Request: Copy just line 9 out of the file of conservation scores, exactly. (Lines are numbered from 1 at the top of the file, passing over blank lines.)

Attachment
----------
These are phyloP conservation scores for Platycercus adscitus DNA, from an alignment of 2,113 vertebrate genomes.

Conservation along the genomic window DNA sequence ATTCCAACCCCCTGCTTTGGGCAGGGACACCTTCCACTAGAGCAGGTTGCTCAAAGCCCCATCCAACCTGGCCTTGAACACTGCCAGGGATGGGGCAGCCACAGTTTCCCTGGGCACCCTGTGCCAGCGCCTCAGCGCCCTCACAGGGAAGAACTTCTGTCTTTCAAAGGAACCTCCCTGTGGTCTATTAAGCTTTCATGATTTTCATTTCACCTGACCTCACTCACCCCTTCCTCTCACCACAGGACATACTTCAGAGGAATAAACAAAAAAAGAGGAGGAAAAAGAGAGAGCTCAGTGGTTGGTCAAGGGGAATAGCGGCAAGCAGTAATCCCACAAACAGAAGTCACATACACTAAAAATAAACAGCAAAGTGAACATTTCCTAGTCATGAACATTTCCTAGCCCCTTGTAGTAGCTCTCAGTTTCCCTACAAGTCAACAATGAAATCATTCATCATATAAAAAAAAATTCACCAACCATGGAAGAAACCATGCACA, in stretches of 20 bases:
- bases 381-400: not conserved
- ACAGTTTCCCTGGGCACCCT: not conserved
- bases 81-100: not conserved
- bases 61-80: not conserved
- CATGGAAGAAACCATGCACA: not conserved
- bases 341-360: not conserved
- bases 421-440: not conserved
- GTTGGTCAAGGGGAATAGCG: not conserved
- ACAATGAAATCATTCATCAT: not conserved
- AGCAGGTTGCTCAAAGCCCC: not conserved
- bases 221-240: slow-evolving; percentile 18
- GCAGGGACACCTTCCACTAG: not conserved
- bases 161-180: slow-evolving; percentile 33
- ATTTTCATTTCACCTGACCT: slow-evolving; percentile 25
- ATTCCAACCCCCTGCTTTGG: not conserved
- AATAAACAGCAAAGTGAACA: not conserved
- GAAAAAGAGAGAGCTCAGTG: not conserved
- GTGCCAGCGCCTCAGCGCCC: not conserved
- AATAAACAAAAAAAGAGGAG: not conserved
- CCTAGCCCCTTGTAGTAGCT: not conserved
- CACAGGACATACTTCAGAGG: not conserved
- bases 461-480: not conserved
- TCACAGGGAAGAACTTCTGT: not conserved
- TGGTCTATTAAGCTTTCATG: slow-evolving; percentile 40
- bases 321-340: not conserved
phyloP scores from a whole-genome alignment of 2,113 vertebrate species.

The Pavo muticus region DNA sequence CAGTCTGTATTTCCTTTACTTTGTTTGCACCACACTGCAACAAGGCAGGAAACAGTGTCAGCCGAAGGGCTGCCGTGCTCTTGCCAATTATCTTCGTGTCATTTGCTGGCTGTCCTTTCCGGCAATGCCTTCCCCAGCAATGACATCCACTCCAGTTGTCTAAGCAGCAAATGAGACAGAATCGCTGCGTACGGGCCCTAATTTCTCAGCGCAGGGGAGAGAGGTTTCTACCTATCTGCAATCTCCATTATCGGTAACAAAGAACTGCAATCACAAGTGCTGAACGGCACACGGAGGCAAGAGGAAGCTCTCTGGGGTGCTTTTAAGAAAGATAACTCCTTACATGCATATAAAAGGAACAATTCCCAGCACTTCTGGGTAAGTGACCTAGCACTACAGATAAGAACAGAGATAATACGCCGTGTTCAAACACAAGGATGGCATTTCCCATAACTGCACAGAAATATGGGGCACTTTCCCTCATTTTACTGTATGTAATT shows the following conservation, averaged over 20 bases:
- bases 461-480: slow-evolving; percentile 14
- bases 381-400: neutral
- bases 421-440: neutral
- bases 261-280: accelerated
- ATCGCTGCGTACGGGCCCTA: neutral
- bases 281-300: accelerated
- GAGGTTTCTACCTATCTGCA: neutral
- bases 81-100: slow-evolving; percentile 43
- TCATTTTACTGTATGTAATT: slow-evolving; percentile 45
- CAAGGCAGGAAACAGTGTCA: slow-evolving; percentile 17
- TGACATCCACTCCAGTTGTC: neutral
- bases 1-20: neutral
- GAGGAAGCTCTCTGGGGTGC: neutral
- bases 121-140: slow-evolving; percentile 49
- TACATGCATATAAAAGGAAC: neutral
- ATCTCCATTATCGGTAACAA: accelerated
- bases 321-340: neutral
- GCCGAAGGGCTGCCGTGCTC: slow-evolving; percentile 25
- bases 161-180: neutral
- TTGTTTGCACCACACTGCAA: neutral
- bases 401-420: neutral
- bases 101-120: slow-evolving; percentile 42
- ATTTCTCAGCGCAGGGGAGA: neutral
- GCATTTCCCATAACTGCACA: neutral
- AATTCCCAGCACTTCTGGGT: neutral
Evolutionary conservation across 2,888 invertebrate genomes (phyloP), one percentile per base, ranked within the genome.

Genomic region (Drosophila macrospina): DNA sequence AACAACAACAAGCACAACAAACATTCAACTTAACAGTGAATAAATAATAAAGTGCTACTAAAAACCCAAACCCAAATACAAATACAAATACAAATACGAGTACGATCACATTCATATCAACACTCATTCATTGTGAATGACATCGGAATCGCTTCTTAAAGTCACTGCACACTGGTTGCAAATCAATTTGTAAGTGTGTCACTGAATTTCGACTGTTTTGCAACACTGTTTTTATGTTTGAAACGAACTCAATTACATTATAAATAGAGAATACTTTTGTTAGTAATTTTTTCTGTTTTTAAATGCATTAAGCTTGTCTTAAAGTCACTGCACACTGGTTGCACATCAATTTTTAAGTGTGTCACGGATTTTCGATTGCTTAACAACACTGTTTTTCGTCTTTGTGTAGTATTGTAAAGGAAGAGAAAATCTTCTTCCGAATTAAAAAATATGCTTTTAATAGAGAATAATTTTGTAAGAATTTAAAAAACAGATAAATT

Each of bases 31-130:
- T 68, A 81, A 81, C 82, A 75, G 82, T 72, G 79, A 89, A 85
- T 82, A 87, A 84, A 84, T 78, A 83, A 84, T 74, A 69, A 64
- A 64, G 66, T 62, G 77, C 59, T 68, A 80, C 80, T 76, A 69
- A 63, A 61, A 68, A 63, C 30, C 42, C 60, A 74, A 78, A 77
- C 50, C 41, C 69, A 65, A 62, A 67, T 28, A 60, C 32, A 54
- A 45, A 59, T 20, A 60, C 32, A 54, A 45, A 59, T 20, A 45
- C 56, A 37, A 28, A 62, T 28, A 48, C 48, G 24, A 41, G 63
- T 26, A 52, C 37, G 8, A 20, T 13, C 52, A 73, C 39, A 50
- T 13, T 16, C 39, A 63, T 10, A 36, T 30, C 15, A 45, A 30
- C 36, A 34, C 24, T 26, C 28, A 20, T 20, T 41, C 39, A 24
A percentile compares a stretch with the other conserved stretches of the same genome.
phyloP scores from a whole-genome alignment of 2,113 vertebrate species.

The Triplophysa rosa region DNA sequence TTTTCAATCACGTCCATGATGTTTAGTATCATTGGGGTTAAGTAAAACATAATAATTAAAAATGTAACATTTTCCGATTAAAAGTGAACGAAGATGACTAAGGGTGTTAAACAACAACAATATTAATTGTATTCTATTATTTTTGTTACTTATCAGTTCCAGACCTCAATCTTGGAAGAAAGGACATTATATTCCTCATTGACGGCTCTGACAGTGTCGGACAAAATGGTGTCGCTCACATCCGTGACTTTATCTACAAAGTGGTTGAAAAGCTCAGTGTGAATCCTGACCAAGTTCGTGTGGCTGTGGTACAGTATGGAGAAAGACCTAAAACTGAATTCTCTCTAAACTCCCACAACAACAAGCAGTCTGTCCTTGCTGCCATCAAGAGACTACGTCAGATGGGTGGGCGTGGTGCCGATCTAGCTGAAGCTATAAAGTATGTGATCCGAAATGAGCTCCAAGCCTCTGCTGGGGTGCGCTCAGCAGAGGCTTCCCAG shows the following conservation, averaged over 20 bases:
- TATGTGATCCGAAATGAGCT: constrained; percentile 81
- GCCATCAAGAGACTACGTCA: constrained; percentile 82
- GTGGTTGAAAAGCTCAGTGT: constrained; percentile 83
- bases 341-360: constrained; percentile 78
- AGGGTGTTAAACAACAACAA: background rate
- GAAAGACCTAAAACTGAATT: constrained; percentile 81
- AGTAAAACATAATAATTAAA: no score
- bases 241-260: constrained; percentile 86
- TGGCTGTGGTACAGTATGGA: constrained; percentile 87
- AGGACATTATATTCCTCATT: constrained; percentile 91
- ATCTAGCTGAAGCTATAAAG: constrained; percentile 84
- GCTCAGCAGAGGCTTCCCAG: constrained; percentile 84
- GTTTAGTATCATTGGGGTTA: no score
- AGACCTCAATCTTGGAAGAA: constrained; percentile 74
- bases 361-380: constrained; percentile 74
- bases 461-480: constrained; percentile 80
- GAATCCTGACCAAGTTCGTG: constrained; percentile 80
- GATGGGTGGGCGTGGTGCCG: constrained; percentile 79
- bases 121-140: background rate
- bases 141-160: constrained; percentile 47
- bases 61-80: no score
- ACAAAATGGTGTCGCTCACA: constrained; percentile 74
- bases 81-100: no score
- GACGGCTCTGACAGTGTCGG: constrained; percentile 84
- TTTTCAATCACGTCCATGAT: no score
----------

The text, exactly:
- bases 421-440: not conserved